Coriander: Also called cilantro, this herb can help regulate digestion, bloating, cholesterol levels, blood pressure, and skin issues such as rosacea and eczema.
Cumin: Contains properties that can be beneficial for cancer, epilepsy, type 2 diabetes, and bone health.
Fennel: Known for helping treat the symptoms of arthritis, menstrual cramps, and colic.
Fenugreek: Can improve weight loss, improve moods, and even help balance blood sugar levels. It has even been known to help prevent or reverse nonalcoholic fatty liver disease.
Nutmeg: Known for having anti-anxiety and anti-depression benefits. Nutmeg can also help protect the skin from developing wrinkles by reducing the breakdown of elastin in the skin.
Saffron: Shown to help with mood issues, insomnia, blood pressure, menstrual cramps, multiple sclerosis, Parkinson’s disease, memory issues, and erectile dysfunction.
Most Effective Anti-Inflammatory Herbs
Basil: Known for having beneficial properties for type 2 diabetes, cholesterol, pain, stress, ulcers, and high triglycerides.
Bay leaves: Great for joint pain, indigestion, ulcers, and arthritis. It has also proven to be useful in the treatment of cancer.
Dill: Helps support digestion, aid bone density, and creates the feeling of calm energy. Dill can provide great flavor to fish, any vegetable dish, and various dressings.
Lemongrass: Shown for being beneficial as an anti-anxiety remedy, lemongrass can also have beneficial effects for type 2 diabetes, epilepsy, insomnia, cancer, cholesterol, high triglycerides, and vaginal yeast infections.
Mint: Not only refreshing, mint is great for digestion, reducing anxiety, fatigue, and nasal congestion.
Sage: Known for supporting memory, heart health, and the skin.
Tarragon: Rich in antioxidants, minerals, and vitamins A, B complex, and C, making it a great choice for heart health.
Rosemary: Can help protect the skin from the sun’s harmful UV radiation. It is also great for reducing anxiety, alleviating arthritis pain, and helping reduce blood sugar levels. Rosemary can also be used to simulate memory retention. Previous studies have shown that rosemary is one of the most potent anti-inflammatory herbs available. When taking a spoon full of this particular spice every day, researchers found that rosemary can be highly beneficial for the body.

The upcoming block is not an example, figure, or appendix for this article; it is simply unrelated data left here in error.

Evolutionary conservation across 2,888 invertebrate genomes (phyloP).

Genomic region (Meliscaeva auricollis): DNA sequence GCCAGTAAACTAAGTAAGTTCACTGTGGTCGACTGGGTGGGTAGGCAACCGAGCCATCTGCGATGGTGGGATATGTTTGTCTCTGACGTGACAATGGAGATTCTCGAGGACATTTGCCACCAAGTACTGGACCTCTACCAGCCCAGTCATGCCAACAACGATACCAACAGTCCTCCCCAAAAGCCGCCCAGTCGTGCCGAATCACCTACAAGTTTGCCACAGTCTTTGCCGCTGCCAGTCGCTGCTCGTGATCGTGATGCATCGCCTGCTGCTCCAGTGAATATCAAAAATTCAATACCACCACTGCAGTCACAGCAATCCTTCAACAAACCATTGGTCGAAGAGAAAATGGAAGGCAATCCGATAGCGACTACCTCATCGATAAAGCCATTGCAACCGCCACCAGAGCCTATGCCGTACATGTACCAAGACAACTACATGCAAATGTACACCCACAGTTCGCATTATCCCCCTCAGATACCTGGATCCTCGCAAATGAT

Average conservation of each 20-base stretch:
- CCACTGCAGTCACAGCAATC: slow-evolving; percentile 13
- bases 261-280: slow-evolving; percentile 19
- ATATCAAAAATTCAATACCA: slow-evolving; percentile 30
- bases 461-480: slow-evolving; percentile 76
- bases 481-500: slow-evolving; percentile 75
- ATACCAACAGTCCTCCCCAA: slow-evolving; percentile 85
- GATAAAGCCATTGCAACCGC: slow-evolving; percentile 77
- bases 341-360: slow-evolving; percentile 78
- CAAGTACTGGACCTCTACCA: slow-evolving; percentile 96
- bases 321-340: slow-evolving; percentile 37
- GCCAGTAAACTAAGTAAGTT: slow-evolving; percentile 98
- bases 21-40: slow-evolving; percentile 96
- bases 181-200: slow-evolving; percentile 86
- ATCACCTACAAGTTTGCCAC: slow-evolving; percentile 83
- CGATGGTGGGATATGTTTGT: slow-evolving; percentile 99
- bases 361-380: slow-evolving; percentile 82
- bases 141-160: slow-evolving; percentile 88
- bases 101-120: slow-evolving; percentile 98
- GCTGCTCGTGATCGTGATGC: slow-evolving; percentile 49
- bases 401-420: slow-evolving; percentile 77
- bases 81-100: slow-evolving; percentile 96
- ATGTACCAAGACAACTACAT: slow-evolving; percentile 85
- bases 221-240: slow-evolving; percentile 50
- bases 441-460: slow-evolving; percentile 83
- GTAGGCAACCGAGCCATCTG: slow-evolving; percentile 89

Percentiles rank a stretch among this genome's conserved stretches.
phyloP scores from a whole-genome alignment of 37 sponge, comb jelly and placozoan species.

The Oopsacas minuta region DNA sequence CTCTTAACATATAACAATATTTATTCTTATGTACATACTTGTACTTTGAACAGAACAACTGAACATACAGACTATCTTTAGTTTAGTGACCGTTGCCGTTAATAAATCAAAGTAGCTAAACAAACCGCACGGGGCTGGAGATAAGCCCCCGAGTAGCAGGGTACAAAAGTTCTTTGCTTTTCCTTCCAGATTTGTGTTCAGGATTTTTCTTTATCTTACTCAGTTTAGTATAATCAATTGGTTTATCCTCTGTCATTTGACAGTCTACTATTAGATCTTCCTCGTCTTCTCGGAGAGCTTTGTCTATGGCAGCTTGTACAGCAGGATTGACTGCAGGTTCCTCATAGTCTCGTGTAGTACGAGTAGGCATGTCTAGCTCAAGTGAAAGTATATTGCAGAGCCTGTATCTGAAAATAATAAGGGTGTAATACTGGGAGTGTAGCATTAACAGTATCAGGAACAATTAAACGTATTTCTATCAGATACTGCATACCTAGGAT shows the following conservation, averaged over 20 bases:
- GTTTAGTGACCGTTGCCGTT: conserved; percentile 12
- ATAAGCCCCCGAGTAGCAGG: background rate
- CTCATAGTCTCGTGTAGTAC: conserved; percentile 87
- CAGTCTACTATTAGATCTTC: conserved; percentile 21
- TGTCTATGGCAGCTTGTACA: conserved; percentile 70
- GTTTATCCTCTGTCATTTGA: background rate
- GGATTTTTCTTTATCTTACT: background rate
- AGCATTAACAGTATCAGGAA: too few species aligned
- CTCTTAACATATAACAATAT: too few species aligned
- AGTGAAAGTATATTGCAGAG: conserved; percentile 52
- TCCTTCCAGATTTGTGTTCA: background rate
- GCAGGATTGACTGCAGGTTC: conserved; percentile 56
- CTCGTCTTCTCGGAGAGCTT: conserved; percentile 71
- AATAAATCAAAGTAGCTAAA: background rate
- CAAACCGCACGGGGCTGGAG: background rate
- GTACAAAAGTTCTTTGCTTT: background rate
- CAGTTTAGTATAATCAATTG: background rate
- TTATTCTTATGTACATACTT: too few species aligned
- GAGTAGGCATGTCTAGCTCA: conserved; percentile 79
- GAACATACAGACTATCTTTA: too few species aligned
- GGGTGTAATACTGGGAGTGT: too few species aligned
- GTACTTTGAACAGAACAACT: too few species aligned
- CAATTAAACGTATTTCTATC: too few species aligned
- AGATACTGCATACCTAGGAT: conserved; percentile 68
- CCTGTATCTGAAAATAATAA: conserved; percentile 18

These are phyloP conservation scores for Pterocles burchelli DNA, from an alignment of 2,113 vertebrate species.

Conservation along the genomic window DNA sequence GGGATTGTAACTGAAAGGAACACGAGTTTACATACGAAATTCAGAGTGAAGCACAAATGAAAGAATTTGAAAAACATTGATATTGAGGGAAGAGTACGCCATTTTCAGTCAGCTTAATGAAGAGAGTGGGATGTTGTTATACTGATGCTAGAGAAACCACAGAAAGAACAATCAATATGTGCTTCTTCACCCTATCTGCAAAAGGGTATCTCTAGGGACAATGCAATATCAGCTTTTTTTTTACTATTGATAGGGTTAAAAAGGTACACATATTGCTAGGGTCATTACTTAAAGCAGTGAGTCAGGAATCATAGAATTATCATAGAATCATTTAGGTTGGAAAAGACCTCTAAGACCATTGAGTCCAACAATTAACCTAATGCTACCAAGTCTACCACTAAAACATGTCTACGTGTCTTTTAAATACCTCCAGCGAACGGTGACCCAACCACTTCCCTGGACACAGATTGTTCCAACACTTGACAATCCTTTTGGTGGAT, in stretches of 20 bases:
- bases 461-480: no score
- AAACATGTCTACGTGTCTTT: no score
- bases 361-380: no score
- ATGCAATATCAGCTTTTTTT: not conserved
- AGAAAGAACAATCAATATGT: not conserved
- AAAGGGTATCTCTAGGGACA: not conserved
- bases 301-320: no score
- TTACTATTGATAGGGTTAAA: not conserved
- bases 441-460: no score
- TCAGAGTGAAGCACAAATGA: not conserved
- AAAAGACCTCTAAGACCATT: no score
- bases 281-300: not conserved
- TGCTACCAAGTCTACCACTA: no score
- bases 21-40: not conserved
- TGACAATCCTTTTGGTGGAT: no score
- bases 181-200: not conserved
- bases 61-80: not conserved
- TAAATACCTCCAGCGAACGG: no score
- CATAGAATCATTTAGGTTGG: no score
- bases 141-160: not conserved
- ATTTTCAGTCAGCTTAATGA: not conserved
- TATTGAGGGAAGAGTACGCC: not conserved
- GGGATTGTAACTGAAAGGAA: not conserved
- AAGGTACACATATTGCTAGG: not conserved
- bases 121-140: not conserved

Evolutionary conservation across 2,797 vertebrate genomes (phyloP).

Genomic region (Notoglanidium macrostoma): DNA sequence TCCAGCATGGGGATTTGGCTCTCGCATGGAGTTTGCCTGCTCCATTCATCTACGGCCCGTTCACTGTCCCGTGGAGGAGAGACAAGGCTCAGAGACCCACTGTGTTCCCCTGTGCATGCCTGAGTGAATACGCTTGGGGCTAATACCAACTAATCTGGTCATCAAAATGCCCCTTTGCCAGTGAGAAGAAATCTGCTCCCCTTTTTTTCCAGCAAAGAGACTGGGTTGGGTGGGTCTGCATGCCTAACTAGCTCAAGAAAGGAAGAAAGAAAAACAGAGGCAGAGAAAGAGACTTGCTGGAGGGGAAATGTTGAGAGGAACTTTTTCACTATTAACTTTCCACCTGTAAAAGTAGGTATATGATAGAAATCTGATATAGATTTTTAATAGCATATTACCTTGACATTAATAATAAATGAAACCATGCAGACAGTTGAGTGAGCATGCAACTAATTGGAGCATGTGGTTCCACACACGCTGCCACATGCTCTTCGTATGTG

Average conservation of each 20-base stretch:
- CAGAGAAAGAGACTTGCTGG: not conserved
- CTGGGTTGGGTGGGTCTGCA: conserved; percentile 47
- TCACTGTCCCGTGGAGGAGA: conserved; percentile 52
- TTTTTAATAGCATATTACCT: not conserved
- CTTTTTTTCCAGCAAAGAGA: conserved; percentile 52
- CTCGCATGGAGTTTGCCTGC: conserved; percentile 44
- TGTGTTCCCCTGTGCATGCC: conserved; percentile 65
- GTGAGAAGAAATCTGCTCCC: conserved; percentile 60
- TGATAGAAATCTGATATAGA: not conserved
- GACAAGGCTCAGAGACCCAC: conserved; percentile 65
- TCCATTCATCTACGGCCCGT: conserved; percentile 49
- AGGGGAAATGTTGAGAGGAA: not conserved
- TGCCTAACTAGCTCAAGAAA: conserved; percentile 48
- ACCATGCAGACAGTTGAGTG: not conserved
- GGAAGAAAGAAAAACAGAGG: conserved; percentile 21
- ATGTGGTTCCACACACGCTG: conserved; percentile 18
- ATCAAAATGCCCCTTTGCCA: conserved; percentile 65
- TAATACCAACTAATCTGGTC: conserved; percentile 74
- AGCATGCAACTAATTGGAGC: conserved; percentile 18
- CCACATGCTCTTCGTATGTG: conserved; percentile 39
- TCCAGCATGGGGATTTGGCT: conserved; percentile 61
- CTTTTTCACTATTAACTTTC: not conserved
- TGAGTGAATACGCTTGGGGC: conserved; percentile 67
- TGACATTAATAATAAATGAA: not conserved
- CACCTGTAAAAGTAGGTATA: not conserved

White willow bark: An anti-inflammatory remedy used since ancient Egyptian and Roman times, this herb has been shown to provide comparable effects to that of aspirin, but with fewer side effects. It can be used to treat headaches.
Maritime pine bark: Derived from the maritime pine trees (Pinus Maritima) and processed into pycnogenol, this extract has been used for more than two millennia to help treat scurvy, heal wounds, and even reduce vascular inflammation. It is considered one of the strongest antioxidants on the market today. Studies have shown that Pycnogenol is 50 to 100 times more potent than vitamin E in neutralizing free radicals.
Cats claw: Also known as Uncaria tomentosa, this herb is native to Peru. It is traditionally used to treat arthritis, bursitis, and intestinal disorders. Studies have even shown that it can reduce inflammatory responses in the body and protect against the effects of gastrointestinal inflammation. Cats claw can be prepared as a tea, but is also available as a dry extract in capsule form.